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New York Law School

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Thursday, March 13, 2014

Judicial Campaigns, Facebook and the Appearance of Impropriety

A committee supporting a trial judge's re-election creates a Facebook page supporting the campaign.  That page allows the judge's supporters and others in the community to post comments on the page, including comments on pending cases.  Attorneys in one such case move to disqualify or recuse that judge because comments posted on the campaign's page by others -- not the judge and not the parties or their attorneys -- about the pending case "gives the appearance of impropriety and a lack of impartiality."  What is the result?

Earlier this month, a three-justice panel from the New Mexico Supreme Court denied a motion to disqualify a judge under such circumstances in a civil case.  A New Mexico company, Valley Meat Co., filed the motion to disqualify after the judge granted the Attorney General's application for temporary restraining order preventing Valley Meat from opening a horse slaughterhouse facility near Roswell.  According to the reports, the Attorney General sought to block the slaughterhouse from opening because of "food and water safety concerns and unfair business practices."  Valley Meat sought to disqualify the judge because of comments posted by horse slaughter opponents on a the judge's election campaign Facebook page.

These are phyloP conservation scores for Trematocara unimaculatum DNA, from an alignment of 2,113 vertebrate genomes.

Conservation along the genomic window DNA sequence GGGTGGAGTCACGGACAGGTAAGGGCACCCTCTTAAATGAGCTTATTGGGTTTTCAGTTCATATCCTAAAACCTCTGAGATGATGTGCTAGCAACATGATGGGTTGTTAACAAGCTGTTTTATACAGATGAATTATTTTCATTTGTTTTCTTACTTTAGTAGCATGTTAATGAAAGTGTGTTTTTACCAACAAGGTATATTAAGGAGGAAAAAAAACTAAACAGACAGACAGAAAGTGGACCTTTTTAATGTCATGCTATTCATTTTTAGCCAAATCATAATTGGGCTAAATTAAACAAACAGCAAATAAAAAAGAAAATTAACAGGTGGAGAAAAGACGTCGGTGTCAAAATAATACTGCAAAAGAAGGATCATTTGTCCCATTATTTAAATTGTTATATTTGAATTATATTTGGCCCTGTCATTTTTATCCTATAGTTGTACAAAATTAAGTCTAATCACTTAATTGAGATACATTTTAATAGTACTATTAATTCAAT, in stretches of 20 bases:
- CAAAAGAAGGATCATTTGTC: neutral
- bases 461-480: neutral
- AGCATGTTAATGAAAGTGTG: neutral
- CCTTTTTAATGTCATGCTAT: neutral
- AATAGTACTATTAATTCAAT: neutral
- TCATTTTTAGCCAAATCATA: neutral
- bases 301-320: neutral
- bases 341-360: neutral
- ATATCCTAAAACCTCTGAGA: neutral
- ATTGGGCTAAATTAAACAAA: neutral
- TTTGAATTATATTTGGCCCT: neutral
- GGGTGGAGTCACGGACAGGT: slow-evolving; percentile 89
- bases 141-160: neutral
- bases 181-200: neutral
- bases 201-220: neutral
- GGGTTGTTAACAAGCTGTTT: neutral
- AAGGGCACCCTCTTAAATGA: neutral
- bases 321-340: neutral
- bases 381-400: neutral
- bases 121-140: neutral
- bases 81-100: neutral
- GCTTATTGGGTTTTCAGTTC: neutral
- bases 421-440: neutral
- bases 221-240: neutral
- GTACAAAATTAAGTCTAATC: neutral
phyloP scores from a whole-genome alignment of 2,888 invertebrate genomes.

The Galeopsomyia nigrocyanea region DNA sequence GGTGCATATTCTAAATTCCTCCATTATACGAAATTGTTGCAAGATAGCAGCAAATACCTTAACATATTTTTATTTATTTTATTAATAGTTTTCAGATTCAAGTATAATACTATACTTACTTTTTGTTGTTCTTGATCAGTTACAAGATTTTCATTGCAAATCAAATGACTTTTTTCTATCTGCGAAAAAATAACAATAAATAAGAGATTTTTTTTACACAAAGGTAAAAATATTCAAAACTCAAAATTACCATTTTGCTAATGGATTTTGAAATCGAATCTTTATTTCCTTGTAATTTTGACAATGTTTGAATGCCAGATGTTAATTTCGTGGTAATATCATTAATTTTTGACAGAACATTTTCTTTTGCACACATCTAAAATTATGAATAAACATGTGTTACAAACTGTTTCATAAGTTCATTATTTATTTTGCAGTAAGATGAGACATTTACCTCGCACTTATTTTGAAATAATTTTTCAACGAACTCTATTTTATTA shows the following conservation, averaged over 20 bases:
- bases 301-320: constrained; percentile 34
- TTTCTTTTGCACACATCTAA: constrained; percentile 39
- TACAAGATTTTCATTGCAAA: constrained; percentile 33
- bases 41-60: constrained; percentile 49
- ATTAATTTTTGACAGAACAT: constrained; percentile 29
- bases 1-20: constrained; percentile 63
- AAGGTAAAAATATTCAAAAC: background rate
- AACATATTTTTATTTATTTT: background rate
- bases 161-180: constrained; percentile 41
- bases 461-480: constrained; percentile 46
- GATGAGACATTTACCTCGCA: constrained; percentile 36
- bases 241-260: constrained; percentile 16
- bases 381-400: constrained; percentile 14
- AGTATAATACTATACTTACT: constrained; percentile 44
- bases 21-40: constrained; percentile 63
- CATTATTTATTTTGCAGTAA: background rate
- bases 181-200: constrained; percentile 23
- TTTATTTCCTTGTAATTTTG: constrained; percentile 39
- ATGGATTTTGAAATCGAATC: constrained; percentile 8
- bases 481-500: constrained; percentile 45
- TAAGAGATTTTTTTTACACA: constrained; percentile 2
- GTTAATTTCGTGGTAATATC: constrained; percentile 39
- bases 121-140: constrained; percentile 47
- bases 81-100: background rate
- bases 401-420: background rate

Writing about the case in February, Scott Sandlin of the Albuquerque Journal News examined some implications associated with increased social media use by judges  and also provided greated back story to this case and Valley Meat's motion to disqualify.  The panel's order itself does not appear to be available online at this time.

Several states and the American Bar Association have pubished opinions relating to social networking by judges.  Little attention has been paid in these opinions to when, if at all, judicial campaign activity intersects with judical ethics restrictions on social media use.  As judicial elections utilize social media in greater numbers, expect to see more cases like this New Mexico case arise.

See Also:

Craig Estlinbaum

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